Zambia Nears Default With Bondholders Set to Refuse Relief
(Bloomberg) -- A key bondholder group is set to reject Zambia’s request for an interest-payment holiday, putting the country on course to become the first African sovereign defaulter since the onset of the coronavirus pandemic.
There is consensus among the so-called Zambia External Bondholder Committee to refuse the proposal, with a voting deadline of Wednesday ahead of Friday’s meeting with creditors, according to two people with direct knowledge of the matter who asked not to be identified because they’re not authorized to speak publicly. Zambia has already missed one coupon payment and will be in default unless it pays by Friday.
The committee’s members hold about 40% of the southern African nation’s $3 billion of outstanding dollar bonds, and at least 25% of each, enough to vote down the proposal. They abstained from previous votes that had been set for Oct. 20, prompting the adjournment to Nov. 13 to allow the government more time to convince bondholders to accept the proposed six-month payment freeze.
“If the standstill is rejected as anticipated, it is unlikely Zambia will make its coupon payment before the grace period expires on Friday,” said Patrick Curran, an economist with Tellimer, an emerging-markets research firm. That would be “a sign of the extent to which there are meaningful gaps between the position of creditors and the government, and could set restructuring talks off on the wrong foot.”
Zambia said it’s seeking equal relief from all external creditors, and the government’s approach to private lenders and mainly state-owned Chinese lenders could set a precedent for a growing number of countries seeking to reprofile debts they can’t afford to service as the pandemic ravages their economies. The world’s largest economies will on Friday decide on a common framework to co-ordinate future debt restructuring among private and official lenders.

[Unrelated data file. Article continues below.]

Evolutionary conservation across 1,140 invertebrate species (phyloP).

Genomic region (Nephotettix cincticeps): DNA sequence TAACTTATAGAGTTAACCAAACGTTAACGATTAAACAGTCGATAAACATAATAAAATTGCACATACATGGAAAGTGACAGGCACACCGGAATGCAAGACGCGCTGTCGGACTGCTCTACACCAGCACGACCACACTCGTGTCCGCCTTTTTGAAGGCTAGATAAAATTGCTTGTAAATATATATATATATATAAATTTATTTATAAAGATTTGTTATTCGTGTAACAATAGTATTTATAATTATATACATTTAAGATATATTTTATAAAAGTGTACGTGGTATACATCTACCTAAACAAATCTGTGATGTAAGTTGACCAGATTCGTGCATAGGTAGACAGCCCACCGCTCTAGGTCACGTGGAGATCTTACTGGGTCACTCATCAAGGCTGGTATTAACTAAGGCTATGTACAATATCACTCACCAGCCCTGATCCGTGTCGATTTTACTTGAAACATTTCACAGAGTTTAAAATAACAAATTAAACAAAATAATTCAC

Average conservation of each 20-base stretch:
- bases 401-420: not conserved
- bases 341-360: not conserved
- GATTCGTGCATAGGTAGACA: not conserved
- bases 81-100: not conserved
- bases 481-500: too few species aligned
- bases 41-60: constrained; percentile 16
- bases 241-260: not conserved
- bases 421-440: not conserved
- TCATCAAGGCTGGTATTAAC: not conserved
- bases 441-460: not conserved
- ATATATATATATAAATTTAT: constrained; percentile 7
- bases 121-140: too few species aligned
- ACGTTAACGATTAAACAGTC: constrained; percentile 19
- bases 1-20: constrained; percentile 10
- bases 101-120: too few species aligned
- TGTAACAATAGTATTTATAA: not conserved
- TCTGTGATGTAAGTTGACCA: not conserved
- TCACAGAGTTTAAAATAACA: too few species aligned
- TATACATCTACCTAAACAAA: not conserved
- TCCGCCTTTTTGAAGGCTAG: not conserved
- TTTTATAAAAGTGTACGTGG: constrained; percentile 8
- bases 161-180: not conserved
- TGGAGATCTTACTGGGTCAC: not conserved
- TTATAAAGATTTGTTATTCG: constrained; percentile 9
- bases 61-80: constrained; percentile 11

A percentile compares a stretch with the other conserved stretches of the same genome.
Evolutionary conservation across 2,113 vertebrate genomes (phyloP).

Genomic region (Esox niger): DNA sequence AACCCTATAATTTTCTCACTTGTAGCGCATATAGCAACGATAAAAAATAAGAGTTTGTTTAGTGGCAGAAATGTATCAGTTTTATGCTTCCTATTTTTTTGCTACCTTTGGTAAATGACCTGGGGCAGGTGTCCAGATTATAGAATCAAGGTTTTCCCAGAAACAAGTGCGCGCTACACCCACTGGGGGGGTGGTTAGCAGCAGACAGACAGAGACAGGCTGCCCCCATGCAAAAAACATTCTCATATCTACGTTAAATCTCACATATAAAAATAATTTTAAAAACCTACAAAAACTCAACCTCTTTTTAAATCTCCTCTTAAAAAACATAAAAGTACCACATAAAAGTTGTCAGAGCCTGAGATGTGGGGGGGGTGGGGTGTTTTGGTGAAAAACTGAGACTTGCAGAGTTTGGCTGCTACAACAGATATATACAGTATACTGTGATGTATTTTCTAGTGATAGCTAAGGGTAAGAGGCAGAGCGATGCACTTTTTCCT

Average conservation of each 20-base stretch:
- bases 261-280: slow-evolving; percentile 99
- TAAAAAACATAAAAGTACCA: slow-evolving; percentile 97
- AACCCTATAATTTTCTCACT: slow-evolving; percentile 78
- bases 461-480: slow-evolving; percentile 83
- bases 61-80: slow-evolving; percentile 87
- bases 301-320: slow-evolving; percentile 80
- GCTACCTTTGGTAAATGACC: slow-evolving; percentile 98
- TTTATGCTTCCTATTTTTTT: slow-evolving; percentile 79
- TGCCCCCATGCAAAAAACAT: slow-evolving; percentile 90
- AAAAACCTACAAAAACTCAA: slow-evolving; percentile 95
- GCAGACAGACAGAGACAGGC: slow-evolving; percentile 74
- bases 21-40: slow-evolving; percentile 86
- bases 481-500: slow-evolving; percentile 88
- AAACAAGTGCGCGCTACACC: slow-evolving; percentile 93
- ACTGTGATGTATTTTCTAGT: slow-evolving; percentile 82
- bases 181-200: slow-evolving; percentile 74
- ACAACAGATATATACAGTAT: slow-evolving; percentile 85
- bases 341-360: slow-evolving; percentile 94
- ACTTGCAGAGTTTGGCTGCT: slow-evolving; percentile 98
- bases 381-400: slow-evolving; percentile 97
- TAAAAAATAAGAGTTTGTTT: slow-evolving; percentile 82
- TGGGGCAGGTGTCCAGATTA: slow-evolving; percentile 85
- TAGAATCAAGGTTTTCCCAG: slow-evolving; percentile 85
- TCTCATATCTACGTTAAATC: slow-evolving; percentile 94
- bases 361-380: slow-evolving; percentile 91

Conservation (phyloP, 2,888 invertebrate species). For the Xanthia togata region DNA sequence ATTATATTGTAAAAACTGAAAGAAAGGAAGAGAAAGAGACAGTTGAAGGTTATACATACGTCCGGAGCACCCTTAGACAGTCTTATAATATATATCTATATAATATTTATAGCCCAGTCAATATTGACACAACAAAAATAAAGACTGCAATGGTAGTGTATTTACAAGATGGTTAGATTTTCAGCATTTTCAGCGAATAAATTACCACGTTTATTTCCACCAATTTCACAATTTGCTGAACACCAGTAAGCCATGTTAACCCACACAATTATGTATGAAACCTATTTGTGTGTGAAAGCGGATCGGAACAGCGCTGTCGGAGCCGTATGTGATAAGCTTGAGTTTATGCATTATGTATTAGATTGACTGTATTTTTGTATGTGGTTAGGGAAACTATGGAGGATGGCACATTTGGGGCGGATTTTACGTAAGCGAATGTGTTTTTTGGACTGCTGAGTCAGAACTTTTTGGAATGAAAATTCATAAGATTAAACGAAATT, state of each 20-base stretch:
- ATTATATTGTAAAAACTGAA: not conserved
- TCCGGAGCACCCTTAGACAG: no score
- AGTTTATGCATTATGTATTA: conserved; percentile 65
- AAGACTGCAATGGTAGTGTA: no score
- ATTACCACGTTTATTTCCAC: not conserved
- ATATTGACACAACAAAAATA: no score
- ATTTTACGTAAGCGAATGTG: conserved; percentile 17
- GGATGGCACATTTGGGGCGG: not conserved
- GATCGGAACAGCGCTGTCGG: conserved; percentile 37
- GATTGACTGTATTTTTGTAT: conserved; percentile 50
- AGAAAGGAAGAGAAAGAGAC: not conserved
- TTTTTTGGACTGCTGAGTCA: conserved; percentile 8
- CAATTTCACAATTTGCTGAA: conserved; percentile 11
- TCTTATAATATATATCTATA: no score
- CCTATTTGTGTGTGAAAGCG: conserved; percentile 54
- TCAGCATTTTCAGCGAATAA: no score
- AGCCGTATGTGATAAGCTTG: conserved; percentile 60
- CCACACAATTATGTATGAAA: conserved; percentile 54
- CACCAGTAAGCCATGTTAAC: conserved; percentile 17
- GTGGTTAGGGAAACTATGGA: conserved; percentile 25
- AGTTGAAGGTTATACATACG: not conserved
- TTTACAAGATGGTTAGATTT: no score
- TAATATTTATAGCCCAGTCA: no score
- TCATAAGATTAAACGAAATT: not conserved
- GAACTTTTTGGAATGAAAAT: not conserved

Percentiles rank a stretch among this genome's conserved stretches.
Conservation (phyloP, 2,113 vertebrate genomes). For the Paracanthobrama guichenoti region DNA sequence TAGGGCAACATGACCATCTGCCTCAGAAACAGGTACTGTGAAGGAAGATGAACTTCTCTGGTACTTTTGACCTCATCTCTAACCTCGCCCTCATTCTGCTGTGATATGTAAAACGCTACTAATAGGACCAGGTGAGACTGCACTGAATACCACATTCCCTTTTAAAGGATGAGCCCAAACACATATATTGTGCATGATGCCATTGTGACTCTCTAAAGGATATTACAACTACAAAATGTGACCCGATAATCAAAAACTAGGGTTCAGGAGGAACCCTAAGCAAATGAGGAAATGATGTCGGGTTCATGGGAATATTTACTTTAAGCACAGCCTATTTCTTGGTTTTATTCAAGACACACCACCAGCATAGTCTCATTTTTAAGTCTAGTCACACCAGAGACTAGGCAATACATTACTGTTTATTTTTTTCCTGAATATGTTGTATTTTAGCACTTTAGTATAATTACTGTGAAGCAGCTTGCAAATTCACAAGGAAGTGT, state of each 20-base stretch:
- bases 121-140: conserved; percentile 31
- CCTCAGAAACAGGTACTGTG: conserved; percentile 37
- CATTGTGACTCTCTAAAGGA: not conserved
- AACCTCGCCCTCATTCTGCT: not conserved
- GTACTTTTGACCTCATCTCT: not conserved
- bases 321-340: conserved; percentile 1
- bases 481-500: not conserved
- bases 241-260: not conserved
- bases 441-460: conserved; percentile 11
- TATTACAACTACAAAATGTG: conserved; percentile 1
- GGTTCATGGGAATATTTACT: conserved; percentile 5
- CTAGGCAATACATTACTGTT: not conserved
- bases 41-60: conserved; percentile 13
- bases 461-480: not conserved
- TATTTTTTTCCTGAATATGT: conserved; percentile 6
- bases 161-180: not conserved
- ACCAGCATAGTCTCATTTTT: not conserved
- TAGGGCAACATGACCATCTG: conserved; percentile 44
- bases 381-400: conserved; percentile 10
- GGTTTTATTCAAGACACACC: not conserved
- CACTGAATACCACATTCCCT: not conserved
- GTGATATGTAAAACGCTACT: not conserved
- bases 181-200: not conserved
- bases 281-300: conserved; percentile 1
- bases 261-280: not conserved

The finance ministry has failed to provide transparency on its debt to Chinese lenders or inform bondholders of any progress in reaching a deal with the International Monetary Fund on an economic program, one of the people said. There has also been no direct talks between the government and bondholders, the person said.
Zambia’s finance ministry didn’t respond to six calls and text messages seeking comment.
The government of Africa’s second-biggest copper producer missed a $42.5 million coupon payment scheduled for Oct. 14 on its $1 billion bonds due 2024. That led S&P Global Ratings last month to cut its assessment the country’s debt to “selective default.” If it doesn’t pay by Friday, that would trigger a default giving bondholders the right to demand immediate repayment of the capital.
Zambia already said it won’t pay if it isn’t granted a standstill, though the central bank has enough reserves to make the payment if the government chose to. The 2024 bonds fell 0.5% on Wednesday to 46.2 cents on the dollar by 1:44 p.m. in London. Zambia’s kwacha has weakened 36% against the U.S. currency this year.
While Zambia has said it’s seeking the relief from private creditors as part of the G-20’s Debt Servicing Suspension Initiative for low-income countries struggling from the economic fallout of the pandemic, the nation’s debt troubles have been building for years.
The IMF warned in 2018 that Zambia was at high risk of debt distress, and the government continued adding to its external debt, which has climbed to about $12 billion. It could reach 120% of gross domestic product by year-end, the Washington-based lender’s forecasts show.
President Edgar Lungu’s government has relied on borrowing from mainly Chinese lenders to fund an infrastructure program. Private and government banks in China account for more than a quarter of Zambia’s external debt, according to S&P. Finance Minister Bwalya Ng’andu said in May the government had been over-ambitious in contracting debt, as it seeks to restructure foreign borrowing to qualify for an IMF bailout.
©2020 Bloomberg L.P.